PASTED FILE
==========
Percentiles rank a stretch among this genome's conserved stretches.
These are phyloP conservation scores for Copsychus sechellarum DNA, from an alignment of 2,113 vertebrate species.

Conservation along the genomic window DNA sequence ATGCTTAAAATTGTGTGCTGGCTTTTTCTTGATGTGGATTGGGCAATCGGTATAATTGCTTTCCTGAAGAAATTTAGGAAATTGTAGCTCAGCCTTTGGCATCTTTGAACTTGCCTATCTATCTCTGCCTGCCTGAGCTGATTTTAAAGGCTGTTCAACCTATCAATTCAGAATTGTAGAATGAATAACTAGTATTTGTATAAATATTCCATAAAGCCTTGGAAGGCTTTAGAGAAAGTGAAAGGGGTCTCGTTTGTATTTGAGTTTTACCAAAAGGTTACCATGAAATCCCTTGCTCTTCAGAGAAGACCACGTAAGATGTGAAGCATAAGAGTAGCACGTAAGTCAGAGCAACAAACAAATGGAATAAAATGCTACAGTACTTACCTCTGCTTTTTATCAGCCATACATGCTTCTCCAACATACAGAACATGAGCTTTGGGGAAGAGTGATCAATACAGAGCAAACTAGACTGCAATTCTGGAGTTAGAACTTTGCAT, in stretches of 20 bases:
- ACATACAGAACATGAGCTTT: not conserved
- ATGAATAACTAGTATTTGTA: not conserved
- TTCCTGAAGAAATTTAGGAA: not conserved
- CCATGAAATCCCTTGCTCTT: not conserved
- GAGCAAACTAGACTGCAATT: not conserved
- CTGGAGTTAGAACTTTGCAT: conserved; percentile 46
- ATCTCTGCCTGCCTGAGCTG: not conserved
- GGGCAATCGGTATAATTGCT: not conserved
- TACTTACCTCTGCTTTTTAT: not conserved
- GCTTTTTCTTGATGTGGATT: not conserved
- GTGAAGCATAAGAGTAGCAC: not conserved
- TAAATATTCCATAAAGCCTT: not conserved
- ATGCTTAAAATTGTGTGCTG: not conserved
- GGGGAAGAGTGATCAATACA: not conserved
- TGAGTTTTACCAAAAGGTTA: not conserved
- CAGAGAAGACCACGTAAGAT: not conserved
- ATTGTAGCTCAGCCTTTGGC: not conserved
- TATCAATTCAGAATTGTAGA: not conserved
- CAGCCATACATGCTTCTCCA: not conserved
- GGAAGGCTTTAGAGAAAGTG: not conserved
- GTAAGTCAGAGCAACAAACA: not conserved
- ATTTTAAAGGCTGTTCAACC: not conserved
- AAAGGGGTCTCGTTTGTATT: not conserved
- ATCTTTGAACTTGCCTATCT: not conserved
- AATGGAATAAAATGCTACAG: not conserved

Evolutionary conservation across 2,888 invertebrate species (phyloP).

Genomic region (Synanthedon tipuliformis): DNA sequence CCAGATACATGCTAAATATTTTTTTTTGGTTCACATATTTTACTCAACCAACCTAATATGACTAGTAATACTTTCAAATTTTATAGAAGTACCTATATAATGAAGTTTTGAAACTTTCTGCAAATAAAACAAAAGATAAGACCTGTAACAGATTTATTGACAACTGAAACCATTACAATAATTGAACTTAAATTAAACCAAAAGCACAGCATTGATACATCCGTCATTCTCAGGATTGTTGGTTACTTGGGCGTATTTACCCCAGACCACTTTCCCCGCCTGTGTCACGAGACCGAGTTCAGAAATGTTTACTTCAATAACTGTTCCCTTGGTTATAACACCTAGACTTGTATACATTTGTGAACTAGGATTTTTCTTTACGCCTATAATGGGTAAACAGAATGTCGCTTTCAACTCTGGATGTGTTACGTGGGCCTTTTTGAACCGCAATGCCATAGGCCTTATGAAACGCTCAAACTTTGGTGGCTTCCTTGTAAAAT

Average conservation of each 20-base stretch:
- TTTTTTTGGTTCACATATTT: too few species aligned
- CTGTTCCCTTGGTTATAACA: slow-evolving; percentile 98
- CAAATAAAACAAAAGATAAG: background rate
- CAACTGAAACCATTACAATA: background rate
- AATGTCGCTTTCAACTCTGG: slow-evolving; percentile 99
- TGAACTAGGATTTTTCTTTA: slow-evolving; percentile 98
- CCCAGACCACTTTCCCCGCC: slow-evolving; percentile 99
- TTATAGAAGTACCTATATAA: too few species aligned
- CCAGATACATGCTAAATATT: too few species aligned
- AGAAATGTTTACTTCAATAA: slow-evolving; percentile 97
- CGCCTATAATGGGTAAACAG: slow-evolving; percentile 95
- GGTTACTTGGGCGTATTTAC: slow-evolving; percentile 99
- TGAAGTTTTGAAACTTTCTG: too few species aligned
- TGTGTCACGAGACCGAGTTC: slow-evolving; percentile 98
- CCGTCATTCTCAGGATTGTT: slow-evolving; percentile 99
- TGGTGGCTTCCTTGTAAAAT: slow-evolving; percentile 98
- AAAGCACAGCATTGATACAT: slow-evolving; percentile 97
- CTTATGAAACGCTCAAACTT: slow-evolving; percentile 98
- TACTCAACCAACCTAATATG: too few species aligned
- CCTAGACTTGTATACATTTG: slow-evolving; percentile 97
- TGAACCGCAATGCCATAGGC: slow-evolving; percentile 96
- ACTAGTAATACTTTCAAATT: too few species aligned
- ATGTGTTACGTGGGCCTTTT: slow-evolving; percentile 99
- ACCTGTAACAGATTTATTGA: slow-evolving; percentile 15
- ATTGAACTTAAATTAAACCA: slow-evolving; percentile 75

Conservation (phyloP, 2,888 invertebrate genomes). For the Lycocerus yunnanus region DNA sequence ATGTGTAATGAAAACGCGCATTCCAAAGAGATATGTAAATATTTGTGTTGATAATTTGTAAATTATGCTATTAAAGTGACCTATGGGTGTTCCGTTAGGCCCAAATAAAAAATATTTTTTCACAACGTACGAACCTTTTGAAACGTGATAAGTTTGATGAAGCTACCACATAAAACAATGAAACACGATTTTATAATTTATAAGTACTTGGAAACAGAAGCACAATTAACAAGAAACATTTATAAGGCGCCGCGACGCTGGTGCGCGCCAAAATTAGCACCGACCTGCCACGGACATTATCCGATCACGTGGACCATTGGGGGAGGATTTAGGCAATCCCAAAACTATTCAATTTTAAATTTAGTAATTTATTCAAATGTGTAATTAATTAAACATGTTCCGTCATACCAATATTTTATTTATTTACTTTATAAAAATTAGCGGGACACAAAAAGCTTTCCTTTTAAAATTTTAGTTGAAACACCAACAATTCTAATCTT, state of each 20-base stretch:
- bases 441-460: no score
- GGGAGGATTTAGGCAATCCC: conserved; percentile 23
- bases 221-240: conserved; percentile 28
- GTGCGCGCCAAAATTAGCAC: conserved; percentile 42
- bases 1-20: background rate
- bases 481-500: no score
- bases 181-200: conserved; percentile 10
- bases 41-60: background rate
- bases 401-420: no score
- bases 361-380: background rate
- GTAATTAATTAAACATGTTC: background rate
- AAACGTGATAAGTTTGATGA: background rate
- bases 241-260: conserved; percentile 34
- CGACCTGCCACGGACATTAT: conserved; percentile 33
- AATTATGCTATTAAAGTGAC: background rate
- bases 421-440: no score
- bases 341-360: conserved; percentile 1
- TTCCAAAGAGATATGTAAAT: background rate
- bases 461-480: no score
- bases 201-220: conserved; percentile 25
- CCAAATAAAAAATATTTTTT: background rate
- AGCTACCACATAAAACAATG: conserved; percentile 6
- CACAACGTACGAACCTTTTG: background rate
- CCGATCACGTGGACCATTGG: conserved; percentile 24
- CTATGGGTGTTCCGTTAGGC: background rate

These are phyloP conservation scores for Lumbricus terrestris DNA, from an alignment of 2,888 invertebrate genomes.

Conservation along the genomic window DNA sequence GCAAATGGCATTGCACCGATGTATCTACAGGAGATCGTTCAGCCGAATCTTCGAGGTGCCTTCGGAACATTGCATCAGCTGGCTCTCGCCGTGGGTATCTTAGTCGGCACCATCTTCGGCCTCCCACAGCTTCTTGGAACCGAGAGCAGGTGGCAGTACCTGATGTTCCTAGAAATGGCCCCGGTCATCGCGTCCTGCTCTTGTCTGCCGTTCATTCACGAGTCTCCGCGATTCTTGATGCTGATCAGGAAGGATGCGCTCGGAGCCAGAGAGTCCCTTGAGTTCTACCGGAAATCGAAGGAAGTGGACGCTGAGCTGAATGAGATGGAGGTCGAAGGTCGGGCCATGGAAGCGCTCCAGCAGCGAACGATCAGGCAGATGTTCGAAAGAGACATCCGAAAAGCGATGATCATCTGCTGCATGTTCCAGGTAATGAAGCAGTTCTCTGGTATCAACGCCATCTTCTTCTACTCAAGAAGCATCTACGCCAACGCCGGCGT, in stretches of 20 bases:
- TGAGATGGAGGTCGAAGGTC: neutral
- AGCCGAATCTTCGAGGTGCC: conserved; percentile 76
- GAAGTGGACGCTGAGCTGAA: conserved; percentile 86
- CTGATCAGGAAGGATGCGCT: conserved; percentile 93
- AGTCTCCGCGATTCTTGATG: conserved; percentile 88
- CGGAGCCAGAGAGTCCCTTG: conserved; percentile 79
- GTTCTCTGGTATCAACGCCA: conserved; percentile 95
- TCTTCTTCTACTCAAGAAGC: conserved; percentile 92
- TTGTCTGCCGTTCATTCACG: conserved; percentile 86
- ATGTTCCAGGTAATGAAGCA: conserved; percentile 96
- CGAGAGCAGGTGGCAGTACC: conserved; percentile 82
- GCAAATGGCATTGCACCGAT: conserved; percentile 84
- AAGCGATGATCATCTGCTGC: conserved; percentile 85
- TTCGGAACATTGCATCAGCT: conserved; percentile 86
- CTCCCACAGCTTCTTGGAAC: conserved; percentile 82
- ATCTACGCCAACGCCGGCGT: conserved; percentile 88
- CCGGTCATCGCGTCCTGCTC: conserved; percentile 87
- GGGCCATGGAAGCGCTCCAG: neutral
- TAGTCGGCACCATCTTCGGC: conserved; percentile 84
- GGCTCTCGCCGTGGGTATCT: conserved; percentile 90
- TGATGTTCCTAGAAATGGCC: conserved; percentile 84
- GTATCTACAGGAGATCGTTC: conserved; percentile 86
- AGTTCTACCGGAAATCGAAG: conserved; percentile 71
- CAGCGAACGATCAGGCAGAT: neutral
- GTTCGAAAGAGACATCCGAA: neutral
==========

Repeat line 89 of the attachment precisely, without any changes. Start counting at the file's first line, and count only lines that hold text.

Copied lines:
- AGTCTCCGCGATTCTTGATG: conserved; percentile 88